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Putting “Blitzkrieg Bop” over a montage of Peter (Tom Holland) simply being a friendly neighbor Spider-man, is one of the best things the MCU has done for Spider-Man: Homecoming. The song fits perfectly for the theme of the movie. Homecoming shows us that you can also have fun with your given superpowers instead of fighting the bad guys all the time. The song has become so linked to the movie, you can not help but to think of Spider-man when you hear it.

4 Captain America: The Winter Soldier – “Trouble Man” by Marvin Gaye


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Captain America: The Winter Soldier is when we’re first properly introduced to Sam (Anthony Mackie) or The Falcon. As Steve and Sam jog around the same pool and Cap leads with at least 10 laps, Sam keeps saying “On your left.” Once they get to talk to one another, Sam recommends Steve to listen to Marvin Gaye’s “Trouble Man”. We do not actually hear the song until the end of the movie when Cap wakes up in the hospital with Sam sitting next to the hospital bed. The song plays in the background on Falcon’s iPod. It’s safe to say the song represents their underappreciated friendship.

Related: Here’s Why Captain America: The Winter Soldier is the Best MCU Movie of All Time

3 Black Panther – “Opps” by Kendrick Lamar


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We can collectively agree that Black Panther has one of the most iconic soundtracks in the MCU Infinity Saga. It was truly hard to pick just one to include in this list. But choosing one of the Kendrick Lamar ones seemed like the right choice. Vincent Staples also adds his undeniable skills to this great beat. “Opps” is used during one of arguably the best scenes in the Black Panther. T’Challa (Chadwick Boseman), Nakia (Lupita Nyong’o), Okoye (Danai Gurira), with the help of Shuri (Letitia Wright) chase Ulysses Klaue (Andy Serkis) across the streets of Busan with the beat accompanying the scene.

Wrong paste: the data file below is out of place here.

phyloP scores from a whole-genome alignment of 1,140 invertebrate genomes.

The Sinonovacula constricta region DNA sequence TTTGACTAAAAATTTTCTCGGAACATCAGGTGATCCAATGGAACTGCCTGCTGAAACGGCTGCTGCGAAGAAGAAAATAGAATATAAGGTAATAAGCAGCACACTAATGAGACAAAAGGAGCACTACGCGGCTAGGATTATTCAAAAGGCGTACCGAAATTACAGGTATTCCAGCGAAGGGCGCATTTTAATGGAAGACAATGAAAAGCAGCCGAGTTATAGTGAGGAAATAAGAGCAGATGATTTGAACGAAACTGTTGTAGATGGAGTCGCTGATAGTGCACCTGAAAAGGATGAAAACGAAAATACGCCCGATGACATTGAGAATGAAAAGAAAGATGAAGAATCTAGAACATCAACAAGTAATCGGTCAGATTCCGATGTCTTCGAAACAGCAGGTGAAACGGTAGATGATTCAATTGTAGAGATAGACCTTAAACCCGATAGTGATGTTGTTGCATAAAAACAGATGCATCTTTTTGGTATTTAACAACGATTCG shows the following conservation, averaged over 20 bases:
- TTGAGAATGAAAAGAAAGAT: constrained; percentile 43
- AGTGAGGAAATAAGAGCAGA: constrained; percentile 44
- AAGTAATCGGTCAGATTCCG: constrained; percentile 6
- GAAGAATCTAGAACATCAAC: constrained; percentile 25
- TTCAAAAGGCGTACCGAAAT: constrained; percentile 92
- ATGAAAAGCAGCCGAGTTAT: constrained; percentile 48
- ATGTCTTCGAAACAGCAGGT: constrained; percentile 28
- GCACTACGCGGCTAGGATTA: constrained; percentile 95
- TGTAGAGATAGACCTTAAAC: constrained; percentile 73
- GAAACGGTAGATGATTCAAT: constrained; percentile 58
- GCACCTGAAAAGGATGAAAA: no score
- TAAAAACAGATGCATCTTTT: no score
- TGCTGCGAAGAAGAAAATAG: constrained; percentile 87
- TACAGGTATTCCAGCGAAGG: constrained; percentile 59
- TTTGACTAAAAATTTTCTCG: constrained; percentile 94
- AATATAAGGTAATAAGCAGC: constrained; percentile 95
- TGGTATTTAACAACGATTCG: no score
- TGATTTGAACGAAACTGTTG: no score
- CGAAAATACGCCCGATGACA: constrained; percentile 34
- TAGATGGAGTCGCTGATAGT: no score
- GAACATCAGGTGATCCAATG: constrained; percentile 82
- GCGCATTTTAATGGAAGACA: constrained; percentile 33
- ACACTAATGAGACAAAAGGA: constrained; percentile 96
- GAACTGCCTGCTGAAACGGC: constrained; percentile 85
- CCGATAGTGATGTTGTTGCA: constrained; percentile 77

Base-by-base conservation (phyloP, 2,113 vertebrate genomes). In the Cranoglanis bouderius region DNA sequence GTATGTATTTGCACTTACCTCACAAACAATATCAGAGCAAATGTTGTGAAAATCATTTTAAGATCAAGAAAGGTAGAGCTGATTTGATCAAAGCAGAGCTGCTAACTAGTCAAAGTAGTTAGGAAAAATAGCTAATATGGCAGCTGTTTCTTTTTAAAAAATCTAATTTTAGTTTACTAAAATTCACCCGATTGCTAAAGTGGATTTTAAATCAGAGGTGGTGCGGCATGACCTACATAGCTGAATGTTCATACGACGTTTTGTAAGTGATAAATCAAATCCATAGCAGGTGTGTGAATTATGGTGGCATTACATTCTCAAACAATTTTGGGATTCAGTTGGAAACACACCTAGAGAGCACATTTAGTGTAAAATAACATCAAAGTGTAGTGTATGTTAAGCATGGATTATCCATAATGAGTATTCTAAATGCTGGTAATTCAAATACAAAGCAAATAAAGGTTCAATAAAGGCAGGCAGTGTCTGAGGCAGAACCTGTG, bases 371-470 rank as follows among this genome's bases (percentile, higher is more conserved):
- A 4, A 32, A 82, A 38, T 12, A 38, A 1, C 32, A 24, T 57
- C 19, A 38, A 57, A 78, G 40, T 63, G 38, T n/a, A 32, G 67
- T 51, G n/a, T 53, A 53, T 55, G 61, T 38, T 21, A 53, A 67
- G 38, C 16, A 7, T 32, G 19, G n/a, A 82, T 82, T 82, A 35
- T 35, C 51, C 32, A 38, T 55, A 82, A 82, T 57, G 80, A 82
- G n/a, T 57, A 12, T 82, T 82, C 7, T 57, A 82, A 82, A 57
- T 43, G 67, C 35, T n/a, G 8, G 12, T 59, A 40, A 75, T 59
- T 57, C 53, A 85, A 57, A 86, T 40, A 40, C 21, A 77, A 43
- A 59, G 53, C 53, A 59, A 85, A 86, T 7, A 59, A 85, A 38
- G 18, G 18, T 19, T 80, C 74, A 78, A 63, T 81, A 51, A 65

2 Thor: Ragnarok – “Immigrant Song” by Led Zeppelin


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Probably not a controversial opinion, but Thor: Ragnarok is definitely the superior Thor movie. Taika Waititi truly outdid himself. The color scheme, the playlist and the storyline are top-notch. Thor (Chris Hemsworth) and Loki (Tom Hiddleston) finally join forces to defeat their evil sister Hela (Cate Blanchett) by destroying Asgard. Led Zeppelin’s “Immigrant Song” is more than perfect for the final fight scene where Thor showcases his full thunder-driven powers. The song’s lyrics essentially talk about Norway and Vikings and perfectly capture the movie’s plot.

1 Guardians of the Galaxy – “Come and Get Your Love” by Redbone


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An old Walkman, Redbone’s “Come and Get Your Love”, a long coat and a nonchalant dance in a place where no one can see him, is an exquisite introduction to Peter Quill’s (Chris Pratt) character. He does what he wants, is confident with his Star Lord powers and most of all, does not think too much of the situation as he tries retrieving one of the Infinity stones. Guardians of the Galaxy‘s song choices are impeccable and definitely the most catchy ones. The Walkman also symbolizes Quill’s human part and the relationship with his mother that was taken away from him.